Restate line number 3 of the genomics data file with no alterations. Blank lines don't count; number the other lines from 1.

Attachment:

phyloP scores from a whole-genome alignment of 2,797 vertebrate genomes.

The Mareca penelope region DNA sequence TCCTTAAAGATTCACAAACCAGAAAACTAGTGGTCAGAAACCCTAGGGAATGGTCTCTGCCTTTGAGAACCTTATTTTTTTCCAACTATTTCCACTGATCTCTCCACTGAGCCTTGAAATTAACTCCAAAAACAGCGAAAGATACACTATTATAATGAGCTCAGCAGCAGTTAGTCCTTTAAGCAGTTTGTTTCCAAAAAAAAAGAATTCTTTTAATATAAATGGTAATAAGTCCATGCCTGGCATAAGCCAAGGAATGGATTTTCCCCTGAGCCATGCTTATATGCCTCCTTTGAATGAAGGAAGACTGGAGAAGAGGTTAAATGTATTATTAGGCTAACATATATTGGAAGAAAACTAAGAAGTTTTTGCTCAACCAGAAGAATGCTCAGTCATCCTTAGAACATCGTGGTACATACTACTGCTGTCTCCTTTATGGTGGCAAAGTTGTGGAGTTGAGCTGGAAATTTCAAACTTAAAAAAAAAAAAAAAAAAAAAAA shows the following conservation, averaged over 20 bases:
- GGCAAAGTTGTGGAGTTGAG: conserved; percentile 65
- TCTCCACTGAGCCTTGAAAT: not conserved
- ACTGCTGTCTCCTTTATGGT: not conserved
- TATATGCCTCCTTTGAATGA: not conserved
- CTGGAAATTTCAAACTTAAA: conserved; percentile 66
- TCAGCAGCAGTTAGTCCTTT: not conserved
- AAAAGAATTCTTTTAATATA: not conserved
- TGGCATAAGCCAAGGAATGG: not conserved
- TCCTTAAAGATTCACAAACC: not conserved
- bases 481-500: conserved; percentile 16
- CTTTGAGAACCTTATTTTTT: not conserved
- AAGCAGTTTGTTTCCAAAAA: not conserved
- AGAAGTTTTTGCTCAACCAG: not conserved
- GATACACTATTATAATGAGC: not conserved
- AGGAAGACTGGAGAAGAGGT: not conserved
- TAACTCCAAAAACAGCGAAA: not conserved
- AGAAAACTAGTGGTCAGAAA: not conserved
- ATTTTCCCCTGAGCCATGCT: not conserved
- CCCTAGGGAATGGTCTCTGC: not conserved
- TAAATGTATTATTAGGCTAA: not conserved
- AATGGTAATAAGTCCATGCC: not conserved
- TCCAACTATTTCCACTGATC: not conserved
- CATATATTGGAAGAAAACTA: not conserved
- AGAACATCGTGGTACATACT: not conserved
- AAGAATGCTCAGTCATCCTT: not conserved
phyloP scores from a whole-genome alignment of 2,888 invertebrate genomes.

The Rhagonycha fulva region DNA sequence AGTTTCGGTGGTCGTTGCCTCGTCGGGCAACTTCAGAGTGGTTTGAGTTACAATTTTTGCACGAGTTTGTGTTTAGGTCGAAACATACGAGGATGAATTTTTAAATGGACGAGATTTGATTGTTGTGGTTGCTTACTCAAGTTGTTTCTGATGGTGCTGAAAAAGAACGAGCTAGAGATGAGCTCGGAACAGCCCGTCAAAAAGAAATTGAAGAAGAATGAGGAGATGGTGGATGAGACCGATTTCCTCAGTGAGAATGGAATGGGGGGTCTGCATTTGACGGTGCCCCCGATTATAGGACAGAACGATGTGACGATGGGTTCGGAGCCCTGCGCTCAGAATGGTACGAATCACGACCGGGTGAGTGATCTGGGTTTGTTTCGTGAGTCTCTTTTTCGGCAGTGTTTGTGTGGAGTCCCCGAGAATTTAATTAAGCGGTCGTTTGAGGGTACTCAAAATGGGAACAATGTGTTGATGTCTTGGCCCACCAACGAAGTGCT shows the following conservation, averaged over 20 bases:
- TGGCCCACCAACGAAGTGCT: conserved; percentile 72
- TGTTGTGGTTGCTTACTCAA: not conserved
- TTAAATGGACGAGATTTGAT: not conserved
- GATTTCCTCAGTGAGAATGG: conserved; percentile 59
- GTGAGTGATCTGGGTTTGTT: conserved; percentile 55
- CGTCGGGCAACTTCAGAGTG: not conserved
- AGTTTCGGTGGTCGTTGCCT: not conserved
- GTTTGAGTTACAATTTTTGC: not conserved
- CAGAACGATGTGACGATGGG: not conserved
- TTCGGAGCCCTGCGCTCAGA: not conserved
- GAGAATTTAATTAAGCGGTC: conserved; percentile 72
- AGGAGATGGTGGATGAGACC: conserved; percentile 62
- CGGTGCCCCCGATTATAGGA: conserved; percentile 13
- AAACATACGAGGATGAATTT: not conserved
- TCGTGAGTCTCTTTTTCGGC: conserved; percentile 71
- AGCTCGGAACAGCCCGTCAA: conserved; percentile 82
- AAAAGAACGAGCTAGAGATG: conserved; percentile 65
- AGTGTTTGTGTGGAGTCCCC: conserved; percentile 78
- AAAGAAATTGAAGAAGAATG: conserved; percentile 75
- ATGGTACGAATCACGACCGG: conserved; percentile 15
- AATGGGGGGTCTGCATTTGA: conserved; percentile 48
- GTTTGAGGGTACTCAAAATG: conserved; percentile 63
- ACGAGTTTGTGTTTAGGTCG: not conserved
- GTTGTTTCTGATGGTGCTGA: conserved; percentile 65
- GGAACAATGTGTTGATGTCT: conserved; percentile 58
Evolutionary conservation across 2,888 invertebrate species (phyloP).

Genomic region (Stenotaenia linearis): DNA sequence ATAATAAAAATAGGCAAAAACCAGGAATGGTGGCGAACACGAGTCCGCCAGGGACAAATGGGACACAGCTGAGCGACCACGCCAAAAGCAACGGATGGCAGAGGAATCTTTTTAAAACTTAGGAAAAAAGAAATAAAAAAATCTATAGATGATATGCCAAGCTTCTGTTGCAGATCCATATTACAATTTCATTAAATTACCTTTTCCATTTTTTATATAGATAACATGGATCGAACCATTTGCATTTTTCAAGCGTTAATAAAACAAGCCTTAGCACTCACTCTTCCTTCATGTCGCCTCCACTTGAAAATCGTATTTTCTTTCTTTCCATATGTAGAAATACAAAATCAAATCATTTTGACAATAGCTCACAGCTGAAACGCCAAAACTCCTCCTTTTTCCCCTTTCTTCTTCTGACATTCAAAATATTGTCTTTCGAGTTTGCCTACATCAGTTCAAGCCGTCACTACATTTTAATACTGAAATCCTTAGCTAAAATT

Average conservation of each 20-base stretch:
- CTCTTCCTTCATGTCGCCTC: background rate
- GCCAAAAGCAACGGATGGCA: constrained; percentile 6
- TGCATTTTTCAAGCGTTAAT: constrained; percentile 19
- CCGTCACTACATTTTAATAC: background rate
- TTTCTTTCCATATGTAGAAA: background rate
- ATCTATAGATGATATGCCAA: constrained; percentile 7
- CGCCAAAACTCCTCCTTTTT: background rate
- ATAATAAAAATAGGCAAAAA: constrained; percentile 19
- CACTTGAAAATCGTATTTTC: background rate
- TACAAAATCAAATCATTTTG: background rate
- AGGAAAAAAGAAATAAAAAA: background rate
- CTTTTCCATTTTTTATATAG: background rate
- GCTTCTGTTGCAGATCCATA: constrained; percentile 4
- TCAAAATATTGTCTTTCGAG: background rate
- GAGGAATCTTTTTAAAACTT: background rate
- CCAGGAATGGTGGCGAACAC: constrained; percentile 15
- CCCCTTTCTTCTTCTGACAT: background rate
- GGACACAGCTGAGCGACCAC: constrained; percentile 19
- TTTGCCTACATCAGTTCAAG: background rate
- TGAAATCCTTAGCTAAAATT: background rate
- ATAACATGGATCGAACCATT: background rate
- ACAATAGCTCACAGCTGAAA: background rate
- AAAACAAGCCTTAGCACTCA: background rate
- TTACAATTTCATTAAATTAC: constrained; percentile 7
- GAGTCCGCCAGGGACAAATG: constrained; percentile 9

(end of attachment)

- GGCAAAGTTGTGGAGTTGAG: conserved; percentile 65